5 Children, Adult Die In Ark. Fire

Arkansas County fire and police officials stand watch near a burned mobile home late Wednesday, April 20, 2005, in Humphrey, Ark. At least six people died in the fire, including five children. (AP Photo/Danny Johnston)
Flames roared through a mobile home, killing five young boys and the mother of two of the youngsters, authorities said. No one escaped.

Investigators did not know how the blaze began Wednesday evening. A neighbor said he heard two explosions. State police spent much of Thursday morning going through the home's electrical junction box.

Flames had already engulfed the mobile home when firefighters arrived, and little of it was left beyond structural supports surrounded by corrugated-metal skirts. Furnishings were burned or charred beyond recognition. Scattered in the yard were toy trucks and books including one called "Brave Little Bunny."

As the investigators worked Thursday, the parents of two of the victims 3-year-old Wesley Whiteside and 23-month-old Steven Whiteside walked up to a police barrier to look at what remained of the trailer, which sat on a lot in a neighborhood of small, one-story frame houses.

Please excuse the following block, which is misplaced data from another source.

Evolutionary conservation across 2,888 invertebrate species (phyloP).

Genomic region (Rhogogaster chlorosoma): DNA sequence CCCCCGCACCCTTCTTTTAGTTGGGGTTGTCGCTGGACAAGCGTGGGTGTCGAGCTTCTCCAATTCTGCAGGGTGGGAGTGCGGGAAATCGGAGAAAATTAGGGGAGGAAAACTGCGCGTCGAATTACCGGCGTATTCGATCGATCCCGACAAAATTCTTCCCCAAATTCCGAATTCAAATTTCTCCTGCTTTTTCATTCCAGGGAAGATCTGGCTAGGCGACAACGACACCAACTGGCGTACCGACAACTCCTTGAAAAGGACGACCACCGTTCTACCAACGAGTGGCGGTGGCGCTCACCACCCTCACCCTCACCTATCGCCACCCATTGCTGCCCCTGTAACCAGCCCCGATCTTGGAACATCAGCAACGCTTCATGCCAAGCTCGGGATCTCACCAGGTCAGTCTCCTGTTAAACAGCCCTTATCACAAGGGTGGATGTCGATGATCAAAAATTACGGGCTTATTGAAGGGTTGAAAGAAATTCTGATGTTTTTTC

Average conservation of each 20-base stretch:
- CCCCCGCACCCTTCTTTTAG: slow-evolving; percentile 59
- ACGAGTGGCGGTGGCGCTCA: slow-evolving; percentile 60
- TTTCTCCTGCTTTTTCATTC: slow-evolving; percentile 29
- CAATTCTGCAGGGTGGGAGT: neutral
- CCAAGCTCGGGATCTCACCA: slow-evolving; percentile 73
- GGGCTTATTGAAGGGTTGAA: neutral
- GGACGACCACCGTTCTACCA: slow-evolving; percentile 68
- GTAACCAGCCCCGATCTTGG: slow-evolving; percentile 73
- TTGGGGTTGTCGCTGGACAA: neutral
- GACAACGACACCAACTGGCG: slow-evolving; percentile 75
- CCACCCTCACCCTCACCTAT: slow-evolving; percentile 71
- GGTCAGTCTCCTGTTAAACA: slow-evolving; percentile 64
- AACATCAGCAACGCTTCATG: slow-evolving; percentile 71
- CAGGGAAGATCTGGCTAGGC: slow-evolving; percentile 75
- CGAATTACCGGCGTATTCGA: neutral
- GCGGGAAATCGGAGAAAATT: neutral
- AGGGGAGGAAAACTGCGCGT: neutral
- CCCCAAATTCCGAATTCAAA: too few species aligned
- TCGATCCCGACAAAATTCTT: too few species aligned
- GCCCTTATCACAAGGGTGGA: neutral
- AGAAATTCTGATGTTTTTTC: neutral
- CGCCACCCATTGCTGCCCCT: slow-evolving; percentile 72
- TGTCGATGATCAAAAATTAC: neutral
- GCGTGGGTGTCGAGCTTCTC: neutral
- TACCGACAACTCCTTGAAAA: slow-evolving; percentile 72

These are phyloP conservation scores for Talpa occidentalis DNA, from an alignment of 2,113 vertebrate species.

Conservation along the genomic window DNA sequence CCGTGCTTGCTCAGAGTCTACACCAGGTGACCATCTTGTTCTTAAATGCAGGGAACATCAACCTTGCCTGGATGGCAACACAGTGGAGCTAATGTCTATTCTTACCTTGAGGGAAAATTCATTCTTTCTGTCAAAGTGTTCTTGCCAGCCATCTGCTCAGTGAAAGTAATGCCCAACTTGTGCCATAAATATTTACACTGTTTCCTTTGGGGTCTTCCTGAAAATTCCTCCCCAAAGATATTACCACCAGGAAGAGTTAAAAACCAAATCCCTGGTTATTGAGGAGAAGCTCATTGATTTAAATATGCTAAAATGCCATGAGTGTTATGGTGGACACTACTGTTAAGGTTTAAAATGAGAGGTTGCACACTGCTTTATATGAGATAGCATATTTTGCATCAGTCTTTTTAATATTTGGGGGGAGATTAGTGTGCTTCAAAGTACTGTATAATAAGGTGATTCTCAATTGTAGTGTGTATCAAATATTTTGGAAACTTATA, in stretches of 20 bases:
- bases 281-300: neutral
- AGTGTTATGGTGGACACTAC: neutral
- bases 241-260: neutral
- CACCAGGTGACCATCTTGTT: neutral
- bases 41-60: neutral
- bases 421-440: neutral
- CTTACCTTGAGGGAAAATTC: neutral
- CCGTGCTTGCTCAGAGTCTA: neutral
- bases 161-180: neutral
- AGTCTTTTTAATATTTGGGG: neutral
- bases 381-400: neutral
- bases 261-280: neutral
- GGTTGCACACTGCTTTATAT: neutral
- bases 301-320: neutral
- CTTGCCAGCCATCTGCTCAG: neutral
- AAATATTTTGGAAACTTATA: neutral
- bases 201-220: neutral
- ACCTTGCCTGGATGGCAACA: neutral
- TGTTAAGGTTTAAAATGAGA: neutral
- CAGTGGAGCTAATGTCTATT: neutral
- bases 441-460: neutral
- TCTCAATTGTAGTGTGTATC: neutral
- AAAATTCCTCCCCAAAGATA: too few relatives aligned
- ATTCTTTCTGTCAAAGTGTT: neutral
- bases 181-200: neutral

A police officer hugged John Whiteside. Rachel Whiteside, a few steps back, screamed "Oh, my babies! My babies are gone!"

She told KTHV-TV of Little Rock that the flames broke out about 10 minutes after she had dropped the boys off for a playdate, and that she and her husband had watched the mobile home burn with their children inside.

"If there are any young parents out there, love every minute, every second with your child," she said. "Tell them every day that you love them, because in seconds, they are gone, just like that."

Even before the bodies were officially identified, John Whiteside knew that his sons were dead. "I don't need DNA. My heart will tell me which baby is mine," he told the Democrat-Gazette.

The owner of the trailer was the "neighborhood mother" who frequently watched children at her home, Rachel Whiteside said.

Also killed were Amanda Clemons, 23, and her sons Dakota, 4, and Edison Ray, 3, as well as Aiden Joe Richter, 8 months.

Roy Bronson, who lives four doors down, said he felt two explosions and reached the burning home before firefighters but couldn't work through the heat to reach the victims.

"I heard them screaming. She talked to me, she said 'Please help me.' I said 'Amanda, get down and crawl.' She said 'I can't. The fire has got me,'" said Bronson, a former firefighter.